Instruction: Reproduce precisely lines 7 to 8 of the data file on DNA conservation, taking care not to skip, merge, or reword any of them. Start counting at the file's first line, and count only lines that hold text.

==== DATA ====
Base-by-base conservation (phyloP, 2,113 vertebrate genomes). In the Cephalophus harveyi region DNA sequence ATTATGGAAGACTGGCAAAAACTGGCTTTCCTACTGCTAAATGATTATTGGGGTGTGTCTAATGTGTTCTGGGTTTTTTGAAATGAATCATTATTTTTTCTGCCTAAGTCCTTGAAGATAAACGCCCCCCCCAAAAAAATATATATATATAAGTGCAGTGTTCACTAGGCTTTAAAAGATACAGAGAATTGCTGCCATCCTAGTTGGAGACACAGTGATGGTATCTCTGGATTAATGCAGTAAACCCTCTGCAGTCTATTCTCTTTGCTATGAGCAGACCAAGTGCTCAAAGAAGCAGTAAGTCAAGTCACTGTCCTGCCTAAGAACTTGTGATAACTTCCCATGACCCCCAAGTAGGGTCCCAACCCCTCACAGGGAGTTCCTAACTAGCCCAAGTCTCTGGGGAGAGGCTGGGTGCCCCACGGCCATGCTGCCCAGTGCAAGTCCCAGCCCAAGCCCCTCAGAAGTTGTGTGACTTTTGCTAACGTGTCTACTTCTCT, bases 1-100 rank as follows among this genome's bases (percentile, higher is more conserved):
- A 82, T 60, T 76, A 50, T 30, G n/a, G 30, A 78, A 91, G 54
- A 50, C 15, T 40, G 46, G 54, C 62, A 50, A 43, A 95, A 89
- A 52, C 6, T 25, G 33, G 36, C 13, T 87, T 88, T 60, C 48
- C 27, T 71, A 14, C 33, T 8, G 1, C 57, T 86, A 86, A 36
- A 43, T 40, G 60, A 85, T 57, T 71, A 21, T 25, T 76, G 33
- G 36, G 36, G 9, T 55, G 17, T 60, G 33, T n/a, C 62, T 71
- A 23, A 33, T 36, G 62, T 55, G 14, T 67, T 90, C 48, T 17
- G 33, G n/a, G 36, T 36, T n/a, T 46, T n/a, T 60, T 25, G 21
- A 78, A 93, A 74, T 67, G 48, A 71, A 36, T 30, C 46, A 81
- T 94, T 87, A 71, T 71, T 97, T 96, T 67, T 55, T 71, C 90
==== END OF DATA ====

- G 36, G 36, G 9, T 55, G 17, T 60, G 33, T n/a, C 62, T 71
- A 23, A 33, T 36, G 62, T 55, G 14, T 67, T 90, C 48, T 17